Their last change is allowing students to retest single sections rather than retaking the entire ACT. At first glance, this seems pretty useful since the entire ACT is three hours long (without the writing portion), and students can focus on one particular section to study for instead of having to study and/or retake the entire test. 

However, an important thing to note is that section retesting depends on superscoring. For the colleges that don’t allow superscoring and/or section retesting, these two test changes would be useless. And when this change is implemented, students will most likely end up having higher superscores. If everyone’s score increases, wouldn’t the standards of the colleges also increase and possibly cause a score inflation? And what if colleges decide to make a new policy to not accept students’ section retests?

These changes were made carelessly. The ACT made changes that rely solely on colleges, but they failed to get their input before making these changes. Without colleges acknowledging and accepting these changes, these changes would be completely pointless. The fact that the ACT failed to put some thought into the most important factor, which is the input of colleges, makes it fair to conclude that their motive wasn’t fully because they wanted to “look for ways to improve students’ experiences with the ACT test.” If they truly wanted to help students out, getting the input of colleges before making these changes would be their first priority.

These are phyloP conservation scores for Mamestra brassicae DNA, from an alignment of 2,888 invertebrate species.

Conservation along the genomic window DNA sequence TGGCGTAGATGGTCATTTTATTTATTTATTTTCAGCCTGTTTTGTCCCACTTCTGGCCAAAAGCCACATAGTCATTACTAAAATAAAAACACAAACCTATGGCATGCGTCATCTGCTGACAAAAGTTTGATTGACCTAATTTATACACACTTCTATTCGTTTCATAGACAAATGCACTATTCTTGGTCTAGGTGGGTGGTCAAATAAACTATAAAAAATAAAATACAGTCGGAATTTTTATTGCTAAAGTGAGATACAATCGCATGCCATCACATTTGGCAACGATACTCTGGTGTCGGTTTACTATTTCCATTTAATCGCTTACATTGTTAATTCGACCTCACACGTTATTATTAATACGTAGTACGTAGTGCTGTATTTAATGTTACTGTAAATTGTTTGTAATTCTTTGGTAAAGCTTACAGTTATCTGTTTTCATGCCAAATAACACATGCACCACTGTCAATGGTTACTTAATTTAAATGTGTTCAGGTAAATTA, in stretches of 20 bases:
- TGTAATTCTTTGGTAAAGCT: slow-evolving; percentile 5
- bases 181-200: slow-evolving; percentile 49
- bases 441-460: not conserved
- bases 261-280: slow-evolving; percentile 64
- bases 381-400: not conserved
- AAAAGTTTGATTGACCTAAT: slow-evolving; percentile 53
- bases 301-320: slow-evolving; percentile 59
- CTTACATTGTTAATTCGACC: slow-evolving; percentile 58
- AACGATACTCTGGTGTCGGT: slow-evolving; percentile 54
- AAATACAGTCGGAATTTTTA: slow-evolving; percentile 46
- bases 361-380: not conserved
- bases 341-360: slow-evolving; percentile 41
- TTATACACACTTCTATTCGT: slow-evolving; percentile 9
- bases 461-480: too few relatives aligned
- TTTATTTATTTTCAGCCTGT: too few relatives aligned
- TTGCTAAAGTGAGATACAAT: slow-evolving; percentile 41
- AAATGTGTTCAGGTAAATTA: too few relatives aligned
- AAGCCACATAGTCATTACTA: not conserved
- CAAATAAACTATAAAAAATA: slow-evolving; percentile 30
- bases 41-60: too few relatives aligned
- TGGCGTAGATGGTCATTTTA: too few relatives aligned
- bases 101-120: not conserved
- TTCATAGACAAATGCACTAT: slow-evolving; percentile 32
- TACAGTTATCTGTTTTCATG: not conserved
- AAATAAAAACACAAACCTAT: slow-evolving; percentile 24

Perhaps their motive was wanting to outshine their rival, the SAT, which is another college entrance exam, since the SAT is usually taken more than the ACT. For instance, more than 2.1 million students in the class of 2018 took the SAT while only 1.9 million students took the ACT. Or maybe they wanted to make more profit. By implementing section retesting, students will tend to want to retest certain sections until they get a score that they’re satisfied with, especially students who are high-achievers. This will make the ACT gain more profit since students have to buy the retests. Online testing would also give the ACT more profit. Since online testing doesn’t require the ACT to buy paper and ink, so they will save money by not having to buy those things, and they’ll also get money from students paying to take the test. Basically, they’ll get more money when these changes are put in place.

The new ACT changes definitely appeal to students by giving them many different options of how they want to take their test. But as of right now, there are many flaws to these changes since they rely on colleges and their policies, and the ACT failed to ask for their input. 

If the ACT truly cared about students rather than competition and profit, they would have done further research and communicated with colleges because the ACT has no worth without them.